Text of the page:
Bavuma leads from the front as South African cricket deals with on and off-field issues

On Tuesday, at the T20 World Cup, Temba Bavuma faced his first litmus test, one that had to do with the kind of leader South Africa needs him to be moulded into.

Temba Bavuma...“Me, being the leader of the side at the moment, is to make sure our eye is on the ball.”   -  REUTERS

South Africa cricket has endured a tough year off the field. In April, sports minister Nathi Mthethwa had threatened to strip CSA of its status as the game’s national governing body — seen as critical to tackling corruption. Such a move would have left the country unable to play international matches, at least for a while. But the CSA members’ council unanimously agreed to amend the organisation’s memorandum of incorporation (MOI) to develop a framework for a majority independent board, which prevented the game from being derecognised and defunded.

But this crisis appeared as a mere forerunner to the big one that emerged a few months later. There were allegations of racism being levelled by former black players against their white team-mates, and CSA’s Social Justice and Nation-Building (SJN) hearings are still being conducted to investigate the full extent of racial discrimination in South African cricket.

It is against this tumultuous backdrop that Temba Bavuma became the first black African batter to captain the national team. The 31-year-old leads South Africa at its seventh men’s ICC Twenty20 World Cup. Bavuma is already the first black African batter to play Test cricket for South Africa and the first to score a Test century.

On Tuesday, Bavuma faced his first litmus test, one that had nothing to do with his captaincy skills on the field and everything to do with the kind of leader South Africa needs him to be moulded into. Ahead of the Super 12 match against the West Indies, wicketkeeper Quinton de Kock made himself unavailable after refusing to take the knee in support of the Black Lives Matter movement. CSA had issued a directive before the match that all players mandatorily needed to make the gesture.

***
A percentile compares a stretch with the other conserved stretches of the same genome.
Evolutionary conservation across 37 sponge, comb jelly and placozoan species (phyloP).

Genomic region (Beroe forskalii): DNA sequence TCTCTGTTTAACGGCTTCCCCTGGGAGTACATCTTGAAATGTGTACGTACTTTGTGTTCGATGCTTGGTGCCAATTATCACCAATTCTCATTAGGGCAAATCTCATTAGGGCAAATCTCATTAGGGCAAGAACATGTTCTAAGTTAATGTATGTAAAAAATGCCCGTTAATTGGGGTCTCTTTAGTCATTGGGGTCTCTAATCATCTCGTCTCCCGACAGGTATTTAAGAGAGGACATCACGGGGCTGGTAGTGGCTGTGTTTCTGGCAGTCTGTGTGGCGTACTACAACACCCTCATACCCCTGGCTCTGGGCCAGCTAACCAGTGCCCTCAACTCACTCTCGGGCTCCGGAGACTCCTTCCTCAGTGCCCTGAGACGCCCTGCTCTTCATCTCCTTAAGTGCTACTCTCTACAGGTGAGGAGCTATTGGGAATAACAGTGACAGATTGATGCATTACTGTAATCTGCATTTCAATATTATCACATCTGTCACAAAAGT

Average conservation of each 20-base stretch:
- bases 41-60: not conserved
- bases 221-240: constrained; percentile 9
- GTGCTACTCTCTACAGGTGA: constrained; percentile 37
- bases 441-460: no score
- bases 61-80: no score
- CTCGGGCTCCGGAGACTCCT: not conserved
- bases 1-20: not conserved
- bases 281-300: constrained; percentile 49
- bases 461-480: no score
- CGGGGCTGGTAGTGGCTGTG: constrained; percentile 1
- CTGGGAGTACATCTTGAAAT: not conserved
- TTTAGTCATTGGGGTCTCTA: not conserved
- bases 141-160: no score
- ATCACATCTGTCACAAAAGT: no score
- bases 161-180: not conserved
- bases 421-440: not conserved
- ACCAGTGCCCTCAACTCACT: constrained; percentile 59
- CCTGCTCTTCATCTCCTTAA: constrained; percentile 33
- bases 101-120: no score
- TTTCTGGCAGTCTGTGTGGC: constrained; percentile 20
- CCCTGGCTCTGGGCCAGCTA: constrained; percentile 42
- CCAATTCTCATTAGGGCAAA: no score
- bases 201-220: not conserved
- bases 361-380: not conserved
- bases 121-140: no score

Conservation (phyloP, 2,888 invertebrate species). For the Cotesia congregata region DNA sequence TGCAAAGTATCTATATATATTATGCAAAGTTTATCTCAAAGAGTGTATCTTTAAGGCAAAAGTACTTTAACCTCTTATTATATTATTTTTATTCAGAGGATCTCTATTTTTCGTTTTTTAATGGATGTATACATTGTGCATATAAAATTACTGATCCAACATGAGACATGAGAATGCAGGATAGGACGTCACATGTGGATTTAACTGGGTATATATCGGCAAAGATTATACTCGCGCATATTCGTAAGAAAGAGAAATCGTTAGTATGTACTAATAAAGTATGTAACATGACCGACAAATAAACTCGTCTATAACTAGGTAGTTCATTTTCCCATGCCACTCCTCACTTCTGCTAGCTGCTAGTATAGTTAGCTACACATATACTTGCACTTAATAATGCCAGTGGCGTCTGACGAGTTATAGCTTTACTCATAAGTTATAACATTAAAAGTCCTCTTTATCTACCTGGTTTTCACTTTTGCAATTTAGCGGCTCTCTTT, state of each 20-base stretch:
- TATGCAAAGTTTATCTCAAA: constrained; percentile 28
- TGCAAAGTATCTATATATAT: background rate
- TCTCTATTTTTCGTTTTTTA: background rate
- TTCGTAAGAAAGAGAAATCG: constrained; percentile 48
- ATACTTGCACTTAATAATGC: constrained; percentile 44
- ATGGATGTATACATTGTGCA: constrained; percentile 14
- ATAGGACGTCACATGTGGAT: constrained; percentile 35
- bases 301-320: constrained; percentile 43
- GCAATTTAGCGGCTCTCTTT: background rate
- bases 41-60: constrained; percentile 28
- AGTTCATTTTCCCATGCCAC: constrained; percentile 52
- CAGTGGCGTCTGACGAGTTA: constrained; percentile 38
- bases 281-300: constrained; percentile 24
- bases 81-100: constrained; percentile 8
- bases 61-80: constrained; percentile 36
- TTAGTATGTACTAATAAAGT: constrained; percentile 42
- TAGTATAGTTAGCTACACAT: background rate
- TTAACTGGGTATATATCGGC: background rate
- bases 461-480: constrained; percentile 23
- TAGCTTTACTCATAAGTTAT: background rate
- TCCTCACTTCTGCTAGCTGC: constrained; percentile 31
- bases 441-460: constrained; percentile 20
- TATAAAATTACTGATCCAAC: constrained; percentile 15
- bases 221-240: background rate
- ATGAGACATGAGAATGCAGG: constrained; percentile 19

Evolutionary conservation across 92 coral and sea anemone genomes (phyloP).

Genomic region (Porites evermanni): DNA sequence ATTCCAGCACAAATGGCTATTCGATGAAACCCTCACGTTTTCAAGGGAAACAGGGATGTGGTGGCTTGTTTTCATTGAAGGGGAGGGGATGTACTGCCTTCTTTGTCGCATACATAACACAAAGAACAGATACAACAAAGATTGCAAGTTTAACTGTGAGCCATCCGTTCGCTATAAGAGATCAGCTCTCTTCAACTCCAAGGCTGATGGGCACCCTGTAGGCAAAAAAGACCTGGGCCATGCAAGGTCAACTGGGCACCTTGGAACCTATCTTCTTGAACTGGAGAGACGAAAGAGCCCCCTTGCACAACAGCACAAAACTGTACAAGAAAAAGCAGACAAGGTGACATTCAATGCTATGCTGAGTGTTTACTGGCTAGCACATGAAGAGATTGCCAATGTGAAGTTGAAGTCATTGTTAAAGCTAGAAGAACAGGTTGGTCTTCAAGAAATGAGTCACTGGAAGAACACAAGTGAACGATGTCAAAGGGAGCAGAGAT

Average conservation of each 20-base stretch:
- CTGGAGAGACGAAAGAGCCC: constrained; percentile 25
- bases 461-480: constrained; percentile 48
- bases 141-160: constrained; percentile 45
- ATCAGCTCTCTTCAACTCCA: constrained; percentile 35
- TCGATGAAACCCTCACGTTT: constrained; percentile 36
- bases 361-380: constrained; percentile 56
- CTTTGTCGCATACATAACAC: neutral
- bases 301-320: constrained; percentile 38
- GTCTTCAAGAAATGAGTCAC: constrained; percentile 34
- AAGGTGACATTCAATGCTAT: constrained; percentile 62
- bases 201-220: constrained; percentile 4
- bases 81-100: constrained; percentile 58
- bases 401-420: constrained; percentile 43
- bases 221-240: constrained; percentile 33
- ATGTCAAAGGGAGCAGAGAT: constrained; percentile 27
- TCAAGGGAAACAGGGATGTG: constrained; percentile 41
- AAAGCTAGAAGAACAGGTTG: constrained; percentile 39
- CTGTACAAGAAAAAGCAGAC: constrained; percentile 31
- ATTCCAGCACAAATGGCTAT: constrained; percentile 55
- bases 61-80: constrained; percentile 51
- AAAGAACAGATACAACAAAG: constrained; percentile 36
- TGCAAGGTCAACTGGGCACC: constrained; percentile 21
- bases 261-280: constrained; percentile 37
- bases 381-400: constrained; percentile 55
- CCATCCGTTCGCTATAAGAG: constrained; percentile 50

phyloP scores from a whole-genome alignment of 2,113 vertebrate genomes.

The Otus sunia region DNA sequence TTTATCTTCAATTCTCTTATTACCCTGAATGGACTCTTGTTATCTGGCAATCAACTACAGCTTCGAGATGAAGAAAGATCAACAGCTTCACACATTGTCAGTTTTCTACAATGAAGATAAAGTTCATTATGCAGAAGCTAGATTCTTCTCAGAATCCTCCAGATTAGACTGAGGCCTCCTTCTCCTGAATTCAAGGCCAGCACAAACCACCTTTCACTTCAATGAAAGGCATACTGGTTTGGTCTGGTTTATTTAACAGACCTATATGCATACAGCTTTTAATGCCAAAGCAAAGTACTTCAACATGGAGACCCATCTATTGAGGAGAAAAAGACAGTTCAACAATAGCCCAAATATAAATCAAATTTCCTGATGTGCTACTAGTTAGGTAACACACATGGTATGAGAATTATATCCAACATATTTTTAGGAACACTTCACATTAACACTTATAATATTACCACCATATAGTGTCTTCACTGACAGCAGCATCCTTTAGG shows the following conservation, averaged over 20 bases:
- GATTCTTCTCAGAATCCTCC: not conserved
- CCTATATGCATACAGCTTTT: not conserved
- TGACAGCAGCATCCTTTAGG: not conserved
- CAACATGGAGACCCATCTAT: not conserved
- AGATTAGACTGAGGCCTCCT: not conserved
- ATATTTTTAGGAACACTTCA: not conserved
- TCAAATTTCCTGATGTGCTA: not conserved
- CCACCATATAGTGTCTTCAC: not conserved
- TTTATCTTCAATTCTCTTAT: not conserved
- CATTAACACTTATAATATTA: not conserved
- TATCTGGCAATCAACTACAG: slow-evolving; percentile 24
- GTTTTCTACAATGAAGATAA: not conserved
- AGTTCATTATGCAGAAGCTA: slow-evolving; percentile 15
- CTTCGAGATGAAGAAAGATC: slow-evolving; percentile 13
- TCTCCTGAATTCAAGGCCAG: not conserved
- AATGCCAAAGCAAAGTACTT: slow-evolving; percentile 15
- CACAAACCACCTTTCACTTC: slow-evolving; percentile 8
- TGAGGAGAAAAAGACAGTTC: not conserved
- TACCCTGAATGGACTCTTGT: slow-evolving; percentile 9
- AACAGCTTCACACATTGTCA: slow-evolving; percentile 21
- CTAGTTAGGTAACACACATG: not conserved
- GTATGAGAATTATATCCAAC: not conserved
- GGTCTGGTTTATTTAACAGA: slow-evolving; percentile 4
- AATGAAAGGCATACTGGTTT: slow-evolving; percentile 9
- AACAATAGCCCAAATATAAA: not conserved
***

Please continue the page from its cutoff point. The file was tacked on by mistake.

South Africa eventually beat West Indies by eight wickets to claim its first win of the tournament, but de Kock’s withdrawal meant there was a storm brewing and some big and exacting questions had to be answered. Bavuma stepped up to the task and fronted the media, exuding calm assurance, honesty and integrity in each response.

“As much as you have the choice to decide what you want to do, you can’t escape the consequences of the choices and decisions we make,” Bavuma said of de Kock’s decision. “If there are people out there who think certain people need more clarity, then the fans, the media, it’s best that you ask those guys directly. It becomes blurry when you are asking guys about other guys. If you are really wanting to get the clarity that you seem to want, you should probably ask those individuals themselves.”

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He described the match as “probably one of the toughest days I’ve had to deal with as a captain, as a leader of the team,” but insisted that “we have to keep focusing as much as we can on the team, particularly matters on the field. We will lose a lot of energy as players if we start giving 100 percent to everything being discussed outside of the team. At the end of the day, you are going to judge us on how well we bowled a ball or how we hit a ball. I don’t think you will be looking at the fact that we were martyrs or we stood for whatever cause. Me, being the leader of the side at the moment, is to make sure our eye is on the ball.”

By the time the barrage of questions ebbed, Bavuma had already demonstrated leadership with responsibility — the kind his team desperately needs at this hour. Lifting the World Cup against all odds will be a welcome boost. But the diminutive Bavuma grew in stature on Tuesday, hopefully, his troops will follow.

 

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